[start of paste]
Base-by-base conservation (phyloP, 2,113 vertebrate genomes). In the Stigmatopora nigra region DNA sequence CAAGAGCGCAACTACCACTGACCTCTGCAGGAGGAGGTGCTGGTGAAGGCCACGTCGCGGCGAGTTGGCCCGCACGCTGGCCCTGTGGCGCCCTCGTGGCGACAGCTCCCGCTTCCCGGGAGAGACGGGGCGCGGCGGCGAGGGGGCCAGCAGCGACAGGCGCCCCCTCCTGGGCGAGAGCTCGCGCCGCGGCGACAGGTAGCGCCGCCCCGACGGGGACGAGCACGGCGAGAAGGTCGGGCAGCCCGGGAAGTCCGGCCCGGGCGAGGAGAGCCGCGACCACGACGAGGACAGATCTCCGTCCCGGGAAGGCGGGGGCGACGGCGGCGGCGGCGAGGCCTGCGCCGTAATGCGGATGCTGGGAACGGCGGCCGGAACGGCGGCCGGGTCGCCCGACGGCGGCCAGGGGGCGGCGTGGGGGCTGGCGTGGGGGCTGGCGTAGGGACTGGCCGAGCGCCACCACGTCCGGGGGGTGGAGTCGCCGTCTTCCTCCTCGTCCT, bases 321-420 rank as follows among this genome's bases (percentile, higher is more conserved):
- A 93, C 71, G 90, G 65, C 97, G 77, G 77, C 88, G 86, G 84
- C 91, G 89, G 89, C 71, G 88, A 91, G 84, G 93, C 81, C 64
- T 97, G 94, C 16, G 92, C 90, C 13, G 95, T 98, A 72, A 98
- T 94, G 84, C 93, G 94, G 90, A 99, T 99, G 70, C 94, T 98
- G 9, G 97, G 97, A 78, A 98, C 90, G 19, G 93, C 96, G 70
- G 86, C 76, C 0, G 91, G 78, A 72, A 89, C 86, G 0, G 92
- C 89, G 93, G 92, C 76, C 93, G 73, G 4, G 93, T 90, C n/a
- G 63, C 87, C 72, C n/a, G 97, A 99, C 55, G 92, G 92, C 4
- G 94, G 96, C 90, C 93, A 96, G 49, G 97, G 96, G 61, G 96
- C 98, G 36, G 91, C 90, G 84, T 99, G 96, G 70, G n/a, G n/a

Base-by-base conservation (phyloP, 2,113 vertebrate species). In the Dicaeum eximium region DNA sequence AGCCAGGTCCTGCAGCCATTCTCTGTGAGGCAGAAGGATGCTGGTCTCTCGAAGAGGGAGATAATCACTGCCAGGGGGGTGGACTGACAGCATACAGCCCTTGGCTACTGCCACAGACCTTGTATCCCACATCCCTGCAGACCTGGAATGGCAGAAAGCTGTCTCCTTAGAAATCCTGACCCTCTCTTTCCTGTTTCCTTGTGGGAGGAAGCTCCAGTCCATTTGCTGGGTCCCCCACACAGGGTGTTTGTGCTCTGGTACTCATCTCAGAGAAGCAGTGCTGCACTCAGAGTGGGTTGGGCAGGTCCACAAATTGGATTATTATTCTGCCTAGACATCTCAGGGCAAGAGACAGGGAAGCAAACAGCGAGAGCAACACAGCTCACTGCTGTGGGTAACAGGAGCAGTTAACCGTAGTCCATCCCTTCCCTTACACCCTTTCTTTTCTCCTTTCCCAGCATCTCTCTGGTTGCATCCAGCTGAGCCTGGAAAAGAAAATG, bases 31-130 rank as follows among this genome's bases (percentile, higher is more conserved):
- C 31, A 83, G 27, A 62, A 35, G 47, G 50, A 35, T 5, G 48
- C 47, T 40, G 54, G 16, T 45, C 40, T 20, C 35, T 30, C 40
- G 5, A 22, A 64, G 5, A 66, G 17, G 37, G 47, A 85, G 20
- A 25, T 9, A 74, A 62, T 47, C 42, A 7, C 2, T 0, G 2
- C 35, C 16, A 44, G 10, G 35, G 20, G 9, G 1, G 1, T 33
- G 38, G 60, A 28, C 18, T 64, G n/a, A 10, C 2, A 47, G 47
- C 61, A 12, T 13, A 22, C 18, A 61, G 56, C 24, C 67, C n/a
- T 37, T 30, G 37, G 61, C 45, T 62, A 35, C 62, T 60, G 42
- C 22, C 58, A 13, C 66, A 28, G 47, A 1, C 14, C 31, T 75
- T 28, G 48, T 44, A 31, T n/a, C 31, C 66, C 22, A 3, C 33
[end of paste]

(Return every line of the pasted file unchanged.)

Base-by-base conservation (phyloP, 2,113 vertebrate genomes). In the Stigmatopora nigra region DNA sequence CAAGAGCGCAACTACCACTGACCTCTGCAGGAGGAGGTGCTGGTGAAGGCCACGTCGCGGCGAGTTGGCCCGCACGCTGGCCCTGTGGCGCCCTCGTGGCGACAGCTCCCGCTTCCCGGGAGAGACGGGGCGCGGCGGCGAGGGGGCCAGCAGCGACAGGCGCCCCCTCCTGGGCGAGAGCTCGCGCCGCGGCGACAGGTAGCGCCGCCCCGACGGGGACGAGCACGGCGAGAAGGTCGGGCAGCCCGGGAAGTCCGGCCCGGGCGAGGAGAGCCGCGACCACGACGAGGACAGATCTCCGTCCCGGGAAGGCGGGGGCGACGGCGGCGGCGGCGAGGCCTGCGCCGTAATGCGGATGCTGGGAACGGCGGCCGGAACGGCGGCCGGGTCGCCCGACGGCGGCCAGGGGGCGGCGTGGGGGCTGGCGTGGGGGCTGGCGTAGGGACTGGCCGAGCGCCACCACGTCCGGGGGGTGGAGTCGCCGTCTTCCTCCTCGTCCT, bases 321-420 rank as follows among this genome's bases (percentile, higher is more conserved):
- A 93, C 71, G 90, G 65, C 97, G 77, G 77, C 88, G 86, G 84
- C 91, G 89, G 89, C 71, G 88, A 91, G 84, G 93, C 81, C 64
- T 97, G 94, C 16, G 92, C 90, C 13, G 95, T 98, A 72, A 98
- T 94, G 84, C 93, G 94, G 90, A 99, T 99, G 70, C 94, T 98
- G 9, G 97, G 97, A 78, A 98, C 90, G 19, G 93, C 96, G 70
- G 86, C 76, C 0, G 91, G 78, A 72, A 89, C 86, G 0, G 92
- C 89, G 93, G 92, C 76, C 93, G 73, G 4, G 93, T 90, C n/a
- G 63, C 87, C 72, C n/a, G 97, A 99, C 55, G 92, G 92, C 4
- G 94, G 96, C 90, C 93, A 96, G 49, G 97, G 96, G 61, G 96
- C 98, G 36, G 91, C 90, G 84, T 99, G 96, G 70, G n/a, G n/a

Base-by-base conservation (phyloP, 2,113 vertebrate species). In the Dicaeum eximium region DNA sequence AGCCAGGTCCTGCAGCCATTCTCTGTGAGGCAGAAGGATGCTGGTCTCTCGAAGAGGGAGATAATCACTGCCAGGGGGGTGGACTGACAGCATACAGCCCTTGGCTACTGCCACAGACCTTGTATCCCACATCCCTGCAGACCTGGAATGGCAGAAAGCTGTCTCCTTAGAAATCCTGACCCTCTCTTTCCTGTTTCCTTGTGGGAGGAAGCTCCAGTCCATTTGCTGGGTCCCCCACACAGGGTGTTTGTGCTCTGGTACTCATCTCAGAGAAGCAGTGCTGCACTCAGAGTGGGTTGGGCAGGTCCACAAATTGGATTATTATTCTGCCTAGACATCTCAGGGCAAGAGACAGGGAAGCAAACAGCGAGAGCAACACAGCTCACTGCTGTGGGTAACAGGAGCAGTTAACCGTAGTCCATCCCTTCCCTTACACCCTTTCTTTTCTCCTTTCCCAGCATCTCTCTGGTTGCATCCAGCTGAGCCTGGAAAAGAAAATG, bases 31-130 rank as follows among this genome's bases (percentile, higher is more conserved):
- C 31, A 83, G 27, A 62, A 35, G 47, G 50, A 35, T 5, G 48
- C 47, T 40, G 54, G 16, T 45, C 40, T 20, C 35, T 30, C 40
- G 5, A 22, A 64, G 5, A 66, G 17, G 37, G 47, A 85, G 20
- A 25, T 9, A 74, A 62, T 47, C 42, A 7, C 2, T 0, G 2
- C 35, C 16, A 44, G 10, G 35, G 20, G 9, G 1, G 1, T 33
- G 38, G 60, A 28, C 18, T 64, G n/a, A 10, C 2, A 47, G 47
- C 61, A 12, T 13, A 22, C 18, A 61, G 56, C 24, C 67, C n/a
- T 37, T 30, G 37, G 61, C 45, T 62, A 35, C 62, T 60, G 42
- C 22, C 58, A 13, C 66, A 28, G 47, A 1, C 14, C 31, T 75
- T 28, G 48, T 44, A 31, T n/a, C 31, C 66, C 22, A 3, C 33